Just my humble opinion...
    soodmi Posts:1

    10 Jan 2013 09:16 AM
    Having completed an MBA, it teaches a lot more than a PMP does covering Finance, Marketing and HR. An MBA also allows networking with other students from a host of backgrounds and experience
    shadymustafa Posts:2

    29 Jan 2013 03:08 AM
    Actually, they are different as The MBA (Master of Business Administration) is a postgraduate degree that is awarded to students who have mastered the study of business.

    MBA programs covers the following:
    Business Management
    Global Management
    Human Resources Management
    Information Systems
    Operations Management
    Strategic/Risk Management
    Technology Management

    PMP(Project Management Professional) is a credential offered by the Project Management Institute (PMI). it covers generally the following Knowledge areas:

    1- Scope management
    2- time Management
    3- Cost Management
    4- HR Management
    5- Communication Management
    6- Procurement Management
    7- Risk Management
    8- Quality Management
    9-Integration Management
    10- Stakeholder Management (new knowledge area added in edition 5 of PMI-PMP book)

    afmsys Posts:2

    01 Feb 2013 07:36 AM
    In my opinion no. In MBA exams you do not have question regarding the real life, just technical questions.
    lcampbell010 Posts:1

    15 Jul 2013 11:47 AM

    Not to beat the issue, but I also have both an MBA and the PMP. Both are career enhancing credentials to the holder. I agree with so many other comments that the MBA is both broader and deeper, as well as holds more weight in the field. Advanced professional certifications such as the PMP credential augments graduate degrees such as an MBA to provide a point of distinction when two MBAs are pursing the same opportunity.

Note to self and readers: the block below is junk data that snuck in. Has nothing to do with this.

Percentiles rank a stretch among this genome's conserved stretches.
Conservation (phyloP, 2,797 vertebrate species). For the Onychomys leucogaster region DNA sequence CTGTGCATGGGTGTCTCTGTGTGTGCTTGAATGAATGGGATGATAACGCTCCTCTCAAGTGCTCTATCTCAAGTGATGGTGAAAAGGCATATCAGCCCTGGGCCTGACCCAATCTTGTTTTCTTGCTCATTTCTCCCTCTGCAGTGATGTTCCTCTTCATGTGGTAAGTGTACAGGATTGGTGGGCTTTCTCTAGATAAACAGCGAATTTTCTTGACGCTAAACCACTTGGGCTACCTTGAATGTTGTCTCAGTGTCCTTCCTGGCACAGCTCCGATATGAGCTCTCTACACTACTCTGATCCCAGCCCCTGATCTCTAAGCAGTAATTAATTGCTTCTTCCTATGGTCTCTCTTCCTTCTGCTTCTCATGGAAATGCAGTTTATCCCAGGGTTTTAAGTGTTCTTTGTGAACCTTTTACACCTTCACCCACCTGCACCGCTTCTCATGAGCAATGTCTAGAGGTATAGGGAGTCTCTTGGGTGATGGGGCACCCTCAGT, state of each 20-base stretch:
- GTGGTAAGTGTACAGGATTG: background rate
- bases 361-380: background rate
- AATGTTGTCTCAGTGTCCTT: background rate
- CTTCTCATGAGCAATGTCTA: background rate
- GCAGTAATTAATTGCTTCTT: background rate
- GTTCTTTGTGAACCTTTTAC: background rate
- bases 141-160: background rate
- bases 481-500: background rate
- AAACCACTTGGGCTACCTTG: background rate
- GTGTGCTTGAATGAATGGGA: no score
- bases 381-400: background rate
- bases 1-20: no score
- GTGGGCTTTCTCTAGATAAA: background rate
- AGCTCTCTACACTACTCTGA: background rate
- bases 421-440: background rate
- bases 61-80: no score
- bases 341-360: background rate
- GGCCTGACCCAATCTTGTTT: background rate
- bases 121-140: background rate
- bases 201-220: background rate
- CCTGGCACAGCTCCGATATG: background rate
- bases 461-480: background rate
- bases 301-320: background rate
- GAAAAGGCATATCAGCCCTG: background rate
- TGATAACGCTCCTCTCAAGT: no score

If you or anyone else is evaluating the cost and benefits of pursing one before or over the other, I would say that your/their decision should be based on their circumstance (i.e. professional background, career and personal goals, financial picture, and current opportunities).

    To note, these are very different. Lastly, I completed my Executive MBA program back in Fall 2009, I earned the PMP credential back in June 2013. Working in Higher Education as an Administrator and a faculty member, in addition to working in industry Strategic and Marketing Management Consultant, the MBA was a smarter initial career move in my situation.
    Mark Schaaf, MPM, PMP Posts:2

    08 Aug 2013 07:24 AM
    One more take on the question, from a perspective/combination I did not see in the above replies - someone who has both a PMP and a Master of Project Management (MPM).